Justin Masterson, the potential #2 starter, has the ability and could be in for a strong season. He upped his K rate while also dropping his walk rate, leading to a mid-3.00 ERA. Derek Lowe, the sinkerballer, has been brought in from Atlanta to provide a steady mid-rotation presence. Josh Tomlin and Kevin Slowey are a pair of pitchers who’s ceilings are league average at best. They will probably start in the rotation to begin the season.
The bullpen will be a grab-bag and the expected closer is the mediocre Chris Perez. He has a poor 5.9 K’s/9 and walks nearly 4 batters per 9 innings as well. The rest of the ‘pen has its strengths and weaknesses, an if managed properly, it can be an asset.
This team has the potential to surprise for the 2nd year in a row, or they could bust and win 70-75 games. If Ubaldo and Masterson pitch up to their potential, Cleveland will have a 1-2 punch to compete in the American League.
Chicago White Sox
2012 will be a chance for a fresh start for the boys on the South Side of Chicago. A very green Robin Ventura will be replacing the temperamental Ozzie Guillen as manager. Departing with Guillen to South Florida is rotation mainstay and fan favorite Mark Buehrle. the 2012 Sox will be relying on plenty of players to bounce back from disappointing or injury-plagued seasons as well. The offense was a meager 19th in baseball and the starting pitching was only slightly better, ranking 17th.
The offense’s biggest problem in 2011 was an inability to get on base and a complete lack of baserunning prowess. Only Paul Konerko got on base at a rate above average and the lineup was riddled with black holes in 2011. Adam Dunn was probably the worst player ever to get 496 at-bats in baseball history a year ago. He hit .159/.292/.277 and failed to crack 35 homers for the 1st time since 2004, hitting a measly 11. If Dunn can’t get straightened out this season he could find himself released with $44 million remaining on his contract.
Alex Rios and Gordon Beckham all had down years for the White Sox as well. Rios was the worst of the 2, hitting for a 65 OPS+, ranking just above Adam Dunn as the worst hitter in baseball. Rios is on the wrong side of 30 now, and has seen his power and speed numbers decline steadily. This is not a good sign for the White Sox. Beckham is now going into his 4th major league season and has regressed each year since his first. He now has nearly 1500 career at-bats with a .249/.318/.386 slash, poor speed, and a big of a strikeout problem. If he doesn’t improve the White Sox would be wise to try someone else.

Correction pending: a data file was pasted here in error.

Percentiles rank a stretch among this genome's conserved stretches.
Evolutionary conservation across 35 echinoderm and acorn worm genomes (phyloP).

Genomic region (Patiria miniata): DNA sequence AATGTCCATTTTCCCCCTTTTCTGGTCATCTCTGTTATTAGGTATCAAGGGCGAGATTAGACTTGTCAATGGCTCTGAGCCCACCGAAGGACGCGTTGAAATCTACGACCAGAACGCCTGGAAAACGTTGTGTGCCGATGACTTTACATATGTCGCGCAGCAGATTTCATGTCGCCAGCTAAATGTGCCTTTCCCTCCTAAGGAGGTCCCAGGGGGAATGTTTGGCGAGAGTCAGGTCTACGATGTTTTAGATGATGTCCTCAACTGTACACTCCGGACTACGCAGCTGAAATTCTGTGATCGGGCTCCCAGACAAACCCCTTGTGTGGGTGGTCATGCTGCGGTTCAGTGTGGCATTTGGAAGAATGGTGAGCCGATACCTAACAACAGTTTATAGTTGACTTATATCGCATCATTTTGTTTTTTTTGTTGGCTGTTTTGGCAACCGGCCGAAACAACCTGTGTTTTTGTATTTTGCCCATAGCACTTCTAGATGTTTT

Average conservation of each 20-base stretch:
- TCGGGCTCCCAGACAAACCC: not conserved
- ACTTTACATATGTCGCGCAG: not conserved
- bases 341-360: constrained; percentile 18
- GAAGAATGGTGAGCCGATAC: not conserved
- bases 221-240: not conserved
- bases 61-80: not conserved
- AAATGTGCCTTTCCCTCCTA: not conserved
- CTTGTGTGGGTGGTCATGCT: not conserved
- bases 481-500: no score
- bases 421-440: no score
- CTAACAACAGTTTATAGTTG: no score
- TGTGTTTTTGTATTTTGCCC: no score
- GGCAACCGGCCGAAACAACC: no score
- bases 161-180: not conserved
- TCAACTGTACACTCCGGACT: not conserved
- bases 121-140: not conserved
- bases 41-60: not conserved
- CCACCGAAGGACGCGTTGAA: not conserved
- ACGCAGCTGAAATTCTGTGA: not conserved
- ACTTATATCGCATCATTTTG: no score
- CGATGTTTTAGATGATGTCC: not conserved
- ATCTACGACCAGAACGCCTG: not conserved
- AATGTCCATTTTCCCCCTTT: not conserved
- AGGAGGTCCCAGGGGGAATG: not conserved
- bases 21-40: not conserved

Even roster mainstays Paul Konerko and AJ Pierzynski will probably see some decline in their production this season. Both players are on the wrong side of 35, although each defied age a season ago to put up solid numbers. Konerko in particular had an impressive 2011, hitting .300/.388/.517 with 31 homers.
The pitching rotation offers a little more hope for improvement for Chicago. The Sox just named John Danks the Opening Day starter, but Danks was only mediocre a year ago seeing his hits per 9 inn. jump to nearly 10. He’s a good candidate to improve however, seeing as he cut his walks and raised his strikeouts, which is always a good indicator of improvement. He is also 26 and entering his prime so look for a borderline All-Star season from Danks.
Jake Peavy will also be tempting to resurrect his career after a truly gruesome arm injury in 2009. He has pitched just over 200 innings in the past 2 seasons, with middling results. His fastball is missing velocity, his curveball bite, and it has led to a career low K’s/9 rate. A healthy, strong Jake Peavy is a Cy Young candidate, but one wonders if injury has robbed Peavy and the White Sox of a truly great career. As recently as 2 weeks ago Peavy discussed the possibility of a future as a closer. This may give credence to the idea that is arm may not be able to handle 200 innings in a season, and bullpen duty may not be far away.
The rest of the rotation is composed of Gavin Floyd, Chris Sale, and Phil Humber. Sale was a strikeout machine as a reliever in 2011 and is now being moved to the rotation. The bullpen looks somewhat shallow, and with closer Matt Thorton it will probably rank in the middle of the league.
This White Sox team seems destined to struggle, with an unproven manager, an aging roster, and very little pitching depth. Expect the loses to pile up in 2012.
Kansas City Royals
The Kansas City Royals enter 2012 with higher expectations than at any point in the past 5 years. The offense was the 10th best in baseball last year and should be dynamic again this season. If the abysmal pitching staff can make a sizable improvement on last year’s 26th ranking, this team could be a dark horse for the 2nd Wild Card. For a more in depth look at the Royals’ offense click here.
The offense is led by young standout Eric Hosmer. The 22 year-old, former 1st round pick, showed major promise with his bat in 2011, posting similar numbers to other slugging lefties like Joey Votto and Adrian Gonzalez. If Hosmer avoids the dreaded sophomore slump, he could easily hit around .300 with 25+ homeruns. Combined with a productive Alex Gordon, who hit .303/.376/.502 with 45 doubles in 2011, and Billy Butler, Kansas City has the makings of a frightening lineup.